Temple Grandin School Executive Director Honored with State “People First” Award

Jennifer Wilger Recognized by Colorado Department of Education for Unique Approach to Teaching Students with Asperger Syndrome

  • Share on TwitterShare on FacebookShare on Google+Share on LinkedInEmail a friend

Jennifer Wilger, Co-founder and Executive Director, Temple Grandin School

“For many of these students, Jen’s work will be the reason why they didn’t drop out of school, the reason they continue their education to become successful at their careers and in life. She has given these families the gift of hope.” - Moya Smith, parent

Boulder, CO (PRWEB) March 19, 2014

Three years after co-founding Temple Grandin School to fill a need for specialized education in Boulder, Colo. to serve children with Asperger Syndrome, Jennifer Wilger is being honored with the State “People First” Award by the Colorado Special Education Advisory Committee (CSEAC).

The annual State “People First” Award recognizes individuals who have demonstrated the “People First” philosophy in their work with Colorado students with special needs. “People First” award recipients go above and beyond to make a difference in another person’s life and recognize a person as an individual first before seeing the disability. Each person who wins this award serves as a role model for all who support and work with Colorado students with special needs.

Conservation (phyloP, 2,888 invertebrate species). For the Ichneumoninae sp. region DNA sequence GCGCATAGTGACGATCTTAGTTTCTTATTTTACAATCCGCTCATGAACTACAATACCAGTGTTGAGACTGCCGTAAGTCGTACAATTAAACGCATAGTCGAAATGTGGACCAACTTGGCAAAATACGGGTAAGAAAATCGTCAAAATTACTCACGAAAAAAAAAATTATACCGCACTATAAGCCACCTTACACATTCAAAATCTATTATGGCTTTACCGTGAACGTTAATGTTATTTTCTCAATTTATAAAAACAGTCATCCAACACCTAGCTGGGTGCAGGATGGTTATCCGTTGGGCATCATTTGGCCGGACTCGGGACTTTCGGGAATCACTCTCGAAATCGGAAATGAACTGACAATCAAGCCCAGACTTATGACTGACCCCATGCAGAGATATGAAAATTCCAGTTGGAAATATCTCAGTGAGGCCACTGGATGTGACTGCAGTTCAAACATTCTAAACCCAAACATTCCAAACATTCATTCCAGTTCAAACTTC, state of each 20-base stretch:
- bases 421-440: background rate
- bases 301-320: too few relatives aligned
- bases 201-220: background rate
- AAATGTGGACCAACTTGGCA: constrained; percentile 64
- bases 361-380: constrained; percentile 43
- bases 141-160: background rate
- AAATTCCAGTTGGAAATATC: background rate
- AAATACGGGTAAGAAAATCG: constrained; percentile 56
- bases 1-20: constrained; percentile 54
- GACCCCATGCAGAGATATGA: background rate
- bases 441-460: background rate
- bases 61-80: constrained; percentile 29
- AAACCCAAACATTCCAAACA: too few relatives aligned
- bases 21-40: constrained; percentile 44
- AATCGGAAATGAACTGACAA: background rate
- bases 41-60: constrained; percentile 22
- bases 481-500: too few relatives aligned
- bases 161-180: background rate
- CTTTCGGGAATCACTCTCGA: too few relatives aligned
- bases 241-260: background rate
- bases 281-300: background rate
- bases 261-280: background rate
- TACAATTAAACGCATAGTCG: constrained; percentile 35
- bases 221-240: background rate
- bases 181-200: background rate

For Wilger, Temple Grandin School is more than her life’s work - it is a personal passion. As the parent of a child with Asperger Syndrome, she has devoted intensive time and study, both in and out of the classroom, to understanding the Asperger learning style. At Temple Grandin School, Jennifer collaborates with staff, students and families to create individual learning plans for each student. Wilger has many years of experience teaching children of all ages and abilities using a strength-based approach. In addition to her work at Temple Grandin School, Jennifer supervises student teachers in special education, participates in several family support networks, and is a frequent guest lecturer on autism and parenting topics.

Wilger was nominated by one of the school’s parents, Moya Smith, for her tireless work in ensuring that her students succeed not only in academics, but also in life. “Jen works personally with the kids and families to see the child and not the behavior,” said Smith. “For many of these students, Jen’s work will be the reason why they didn’t drop out of school, the reason they continue their education to become successful at their careers and in life. She has given these families the gift of hope.”

CSEAC is a state-level committee mandated by federal and state law. Members are interested in the quality of education received by children/youth with disabilities. The committee includes parents of and individuals with disabilities, educational service providers, administrators and representatives from a variety of related agencies. Award recipients will be honored at a CSEAC ceremony in Denver on April 15.

About Temple Grandin School
Temple Grandin School, named for the world-renowned autism activist, author and animal science doctor, is a not-for-profit independent school located in Northeast Boulder, Colo., serving students in 6th through 12th grade with Asperger Syndrome and similar learning profiles. Temple Grandin School was founded in 2011 and collaborates with the University of Colorado’s Department of Speech, Language and Hearing Sciences and California-based Orion Academy to provide a challenging academic curriculum and integrated social skills support to help students realize their full potential in a safe and nurturing environment. For more information, visit http://templegrandinschool.org


Contact

Attachments